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Frame 216


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If the Stemmon's sign top edge (blue line) creates a shield between foreground and background objects, how is it possible for the cycle fender to appear on the backside of the sign?

Also, the upper ghost image area (just below the red line) appears to include the bottom edge of the sign. This is at an approx 4.5 degree angle.

Shouldn't this be level in accordance with the top of the sign?

thanks,

chris

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If the Stemmon's sign top edge (blue line) creates a shield between foreground and background objects, how is it possible for the cycle fender to appear on the backside of the sign?

Also, the upper ghost image area (just below the red line) appears to include the bottom edge of the sign. This is at an approx 4.5 degree angle.

Shouldn't this be level in accordance with the top of the sign?

thanks,

chris

Chris...this looks very significant. You ought to run it by Costella.

Jack

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If the Stemmon's sign top edge (blue line) creates a shield between foreground and background objects, how is it possible for the cycle fender to appear on the backside of the sign?

Also, the upper ghost image area (just below the red line) appears to include the bottom edge of the sign. This is at an approx 4.5 degree angle.

Shouldn't this be level in accordance with the top of the sign?

thanks,

chris

Nothing unusual about the MC. It's just specular highlights that excited the surrounding film grains and exposed them,"eating" away the sign. I see this all the time in my work. I can post examples of this if you like.

The sign, the ONLY way the top and bottom edges of the sign can be parallel is is they were photographed EXACTLY and directly square with the camera. Very easy to test for those so inclined.

Edited by Craig Lamson
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Nothing unusual about the MC. It's just specular highlights that excited the surrounding film grains and exposed them,"eating" away the sign. I see this all the time in my work. I can post examples of this if you like.

Please do so.

Lets start with 216 first. You can see this process in action on both the Queen Mary and the JFK limo. Notice how the specular highlights from the windshield frames excite the surrounding film grains, expose them, and see this expanded highlight "eat away" the surrounding darker tones.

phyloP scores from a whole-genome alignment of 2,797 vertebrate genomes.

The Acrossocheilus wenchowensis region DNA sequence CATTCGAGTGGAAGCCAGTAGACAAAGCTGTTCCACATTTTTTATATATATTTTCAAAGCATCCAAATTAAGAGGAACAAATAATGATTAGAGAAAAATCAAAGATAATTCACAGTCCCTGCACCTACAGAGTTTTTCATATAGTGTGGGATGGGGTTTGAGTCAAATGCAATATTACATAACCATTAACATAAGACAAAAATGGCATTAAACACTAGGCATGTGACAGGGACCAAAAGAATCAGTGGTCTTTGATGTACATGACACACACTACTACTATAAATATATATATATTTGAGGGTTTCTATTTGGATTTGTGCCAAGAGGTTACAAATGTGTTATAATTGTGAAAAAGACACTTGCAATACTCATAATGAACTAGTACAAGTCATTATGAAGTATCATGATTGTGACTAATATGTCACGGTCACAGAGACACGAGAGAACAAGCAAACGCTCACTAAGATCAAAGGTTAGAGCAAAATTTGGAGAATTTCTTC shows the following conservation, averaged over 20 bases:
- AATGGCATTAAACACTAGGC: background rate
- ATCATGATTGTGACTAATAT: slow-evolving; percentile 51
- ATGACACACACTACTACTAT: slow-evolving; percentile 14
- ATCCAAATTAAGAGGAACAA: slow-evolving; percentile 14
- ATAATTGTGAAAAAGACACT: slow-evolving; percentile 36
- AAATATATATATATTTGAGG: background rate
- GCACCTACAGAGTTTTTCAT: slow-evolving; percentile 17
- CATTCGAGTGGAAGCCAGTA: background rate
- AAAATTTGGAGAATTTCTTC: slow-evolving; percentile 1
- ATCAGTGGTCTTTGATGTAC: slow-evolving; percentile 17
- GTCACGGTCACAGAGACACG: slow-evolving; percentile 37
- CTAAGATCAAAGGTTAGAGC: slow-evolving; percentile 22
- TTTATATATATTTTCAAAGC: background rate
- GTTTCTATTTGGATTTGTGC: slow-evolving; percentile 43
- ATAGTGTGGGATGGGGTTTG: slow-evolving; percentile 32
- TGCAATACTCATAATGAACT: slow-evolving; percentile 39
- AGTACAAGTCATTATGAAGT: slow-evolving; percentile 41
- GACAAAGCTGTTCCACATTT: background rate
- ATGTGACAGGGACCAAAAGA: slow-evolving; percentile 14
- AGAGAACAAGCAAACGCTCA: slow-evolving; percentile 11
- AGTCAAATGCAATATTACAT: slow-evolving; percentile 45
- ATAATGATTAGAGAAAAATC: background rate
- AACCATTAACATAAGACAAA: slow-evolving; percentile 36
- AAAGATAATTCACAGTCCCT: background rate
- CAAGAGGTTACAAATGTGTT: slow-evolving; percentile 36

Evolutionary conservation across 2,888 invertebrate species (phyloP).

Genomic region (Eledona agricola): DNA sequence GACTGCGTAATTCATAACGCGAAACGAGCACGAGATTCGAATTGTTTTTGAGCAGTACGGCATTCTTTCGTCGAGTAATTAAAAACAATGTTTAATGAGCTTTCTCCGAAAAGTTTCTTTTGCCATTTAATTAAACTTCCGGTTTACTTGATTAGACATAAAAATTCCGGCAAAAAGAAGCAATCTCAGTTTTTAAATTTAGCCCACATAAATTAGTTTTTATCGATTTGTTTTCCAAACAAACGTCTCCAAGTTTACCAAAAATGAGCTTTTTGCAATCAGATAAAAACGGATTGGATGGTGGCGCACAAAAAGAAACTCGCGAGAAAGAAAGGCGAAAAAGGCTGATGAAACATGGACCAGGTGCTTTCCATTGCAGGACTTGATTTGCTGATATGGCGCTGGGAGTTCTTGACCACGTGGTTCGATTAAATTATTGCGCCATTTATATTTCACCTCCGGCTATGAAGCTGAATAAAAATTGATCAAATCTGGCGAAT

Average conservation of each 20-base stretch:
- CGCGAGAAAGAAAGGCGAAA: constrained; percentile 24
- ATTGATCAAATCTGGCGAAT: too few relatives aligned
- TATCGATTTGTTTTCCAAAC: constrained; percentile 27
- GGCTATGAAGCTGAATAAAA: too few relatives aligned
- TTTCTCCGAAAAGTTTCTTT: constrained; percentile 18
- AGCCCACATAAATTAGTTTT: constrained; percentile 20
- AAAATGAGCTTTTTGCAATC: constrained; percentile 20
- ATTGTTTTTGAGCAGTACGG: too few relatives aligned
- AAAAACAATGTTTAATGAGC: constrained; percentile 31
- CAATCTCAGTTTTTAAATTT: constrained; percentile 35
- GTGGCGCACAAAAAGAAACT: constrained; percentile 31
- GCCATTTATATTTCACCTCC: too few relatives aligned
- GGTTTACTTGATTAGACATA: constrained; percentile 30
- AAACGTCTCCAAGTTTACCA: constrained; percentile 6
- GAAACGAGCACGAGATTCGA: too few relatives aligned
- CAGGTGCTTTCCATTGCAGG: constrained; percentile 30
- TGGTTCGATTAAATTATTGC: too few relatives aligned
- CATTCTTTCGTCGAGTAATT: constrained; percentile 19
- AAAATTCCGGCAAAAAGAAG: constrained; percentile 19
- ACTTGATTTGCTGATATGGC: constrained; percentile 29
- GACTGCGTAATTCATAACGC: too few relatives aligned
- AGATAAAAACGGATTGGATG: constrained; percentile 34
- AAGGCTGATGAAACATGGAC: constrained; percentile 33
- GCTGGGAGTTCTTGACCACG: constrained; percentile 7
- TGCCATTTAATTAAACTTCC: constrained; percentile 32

Did they not teach you this stufff in "film school" ?

You need more?

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You know Craig, this is why so many people are put off by you.

You make a simple offer of evidence.

I ask you to present what you offered.

You don't and then you make a snide and cheap remark about me.

When in fact, all I did was take you up on your original offer.

Not a good way to win converts to your cause or influence people.

You need to look in the mirror jimbo....your slip is showing....

Beside, you ASSUME I'm trying to make converts or influence people. I don't give a fig about either. People need to check this stuff for themself. I just offer tools. They can decide what to do with them.

Edited by Craig Lamson
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If the Stemmon's sign top edge (blue line) creates a shield between foreground and background objects, how is it possible for the cycle fender to appear on the backside of the sign?

Also, the upper ghost image area (just below the red line) appears to include the bottom edge of the sign. This is at an approx 4.5 degree angle.

Shouldn't this be level in accordance with the top of the sign?

thanks,

chris

Throughout the Zapruder film, white or shiny objects often seemed to be much larger than they really were, due to the glare of the sun. For example, look at the grill of the limousine in frame 165. Notice that the glare extends well above the top of the grill.

165.jpg

This false enlargement of the object occurs in the camera which was not capable of handling that much light, not in the real world. So, the edges of the distortion can overlap other objects in the photo, even if they are between the camera and the object.